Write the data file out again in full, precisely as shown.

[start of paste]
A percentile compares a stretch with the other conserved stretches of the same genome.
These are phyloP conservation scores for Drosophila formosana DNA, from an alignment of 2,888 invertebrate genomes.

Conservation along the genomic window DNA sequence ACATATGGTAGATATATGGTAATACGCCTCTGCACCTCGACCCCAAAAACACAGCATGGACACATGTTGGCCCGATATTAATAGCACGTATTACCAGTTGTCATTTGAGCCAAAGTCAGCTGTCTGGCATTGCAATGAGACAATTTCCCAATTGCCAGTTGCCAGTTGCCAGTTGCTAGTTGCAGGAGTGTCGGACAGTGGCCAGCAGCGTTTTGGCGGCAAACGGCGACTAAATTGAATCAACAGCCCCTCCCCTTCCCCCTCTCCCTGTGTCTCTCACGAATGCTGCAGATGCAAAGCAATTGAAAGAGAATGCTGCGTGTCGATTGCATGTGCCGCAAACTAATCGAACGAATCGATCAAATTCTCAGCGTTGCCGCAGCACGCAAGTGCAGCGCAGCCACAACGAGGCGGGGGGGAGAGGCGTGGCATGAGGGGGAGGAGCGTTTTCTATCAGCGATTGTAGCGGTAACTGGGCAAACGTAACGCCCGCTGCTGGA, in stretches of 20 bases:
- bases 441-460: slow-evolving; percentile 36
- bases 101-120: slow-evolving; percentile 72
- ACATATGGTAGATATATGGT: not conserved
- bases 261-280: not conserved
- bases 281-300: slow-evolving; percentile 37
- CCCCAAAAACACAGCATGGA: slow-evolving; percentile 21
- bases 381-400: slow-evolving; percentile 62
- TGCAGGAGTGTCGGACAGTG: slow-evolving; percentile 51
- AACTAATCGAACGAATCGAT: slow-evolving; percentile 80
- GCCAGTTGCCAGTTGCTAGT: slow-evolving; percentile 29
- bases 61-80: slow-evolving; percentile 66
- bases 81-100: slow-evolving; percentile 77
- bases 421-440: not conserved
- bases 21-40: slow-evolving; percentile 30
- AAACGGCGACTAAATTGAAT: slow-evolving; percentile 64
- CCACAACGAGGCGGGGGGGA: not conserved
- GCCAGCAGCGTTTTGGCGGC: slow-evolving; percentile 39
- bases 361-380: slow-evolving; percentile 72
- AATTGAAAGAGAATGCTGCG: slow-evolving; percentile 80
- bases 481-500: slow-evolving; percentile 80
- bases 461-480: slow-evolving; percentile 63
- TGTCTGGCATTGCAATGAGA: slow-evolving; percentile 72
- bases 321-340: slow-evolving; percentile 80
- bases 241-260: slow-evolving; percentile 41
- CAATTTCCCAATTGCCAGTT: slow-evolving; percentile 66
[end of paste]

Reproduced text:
A percentile compares a stretch with the other conserved stretches of the same genome.
These are phyloP conservation scores for Drosophila formosana DNA, from an alignment of 2,888 invertebrate genomes.

Conservation along the genomic window DNA sequence ACATATGGTAGATATATGGTAATACGCCTCTGCACCTCGACCCCAAAAACACAGCATGGACACATGTTGGCCCGATATTAATAGCACGTATTACCAGTTGTCATTTGAGCCAAAGTCAGCTGTCTGGCATTGCAATGAGACAATTTCCCAATTGCCAGTTGCCAGTTGCCAGTTGCTAGTTGCAGGAGTGTCGGACAGTGGCCAGCAGCGTTTTGGCGGCAAACGGCGACTAAATTGAATCAACAGCCCCTCCCCTTCCCCCTCTCCCTGTGTCTCTCACGAATGCTGCAGATGCAAAGCAATTGAAAGAGAATGCTGCGTGTCGATTGCATGTGCCGCAAACTAATCGAACGAATCGATCAAATTCTCAGCGTTGCCGCAGCACGCAAGTGCAGCGCAGCCACAACGAGGCGGGGGGGAGAGGCGTGGCATGAGGGGGAGGAGCGTTTTCTATCAGCGATTGTAGCGGTAACTGGGCAAACGTAACGCCCGCTGCTGGA, in stretches of 20 bases:
- bases 441-460: slow-evolving; percentile 36
- bases 101-120: slow-evolving; percentile 72
- ACATATGGTAGATATATGGT: not conserved
- bases 261-280: not conserved
- bases 281-300: slow-evolving; percentile 37
- CCCCAAAAACACAGCATGGA: slow-evolving; percentile 21
- bases 381-400: slow-evolving; percentile 62
- TGCAGGAGTGTCGGACAGTG: slow-evolving; percentile 51
- AACTAATCGAACGAATCGAT: slow-evolving; percentile 80
- GCCAGTTGCCAGTTGCTAGT: slow-evolving; percentile 29
- bases 61-80: slow-evolving; percentile 66
- bases 81-100: slow-evolving; percentile 77
- bases 421-440: not conserved
- bases 21-40: slow-evolving; percentile 30
- AAACGGCGACTAAATTGAAT: slow-evolving; percentile 64
- CCACAACGAGGCGGGGGGGA: not conserved
- GCCAGCAGCGTTTTGGCGGC: slow-evolving; percentile 39
- bases 361-380: slow-evolving; percentile 72
- AATTGAAAGAGAATGCTGCG: slow-evolving; percentile 80
- bases 481-500: slow-evolving; percentile 80
- bases 461-480: slow-evolving; percentile 63
- TGTCTGGCATTGCAATGAGA: slow-evolving; percentile 72
- bases 321-340: slow-evolving; percentile 80
- bases 241-260: slow-evolving; percentile 41
- CAATTTCCCAATTGCCAGTT: slow-evolving; percentile 66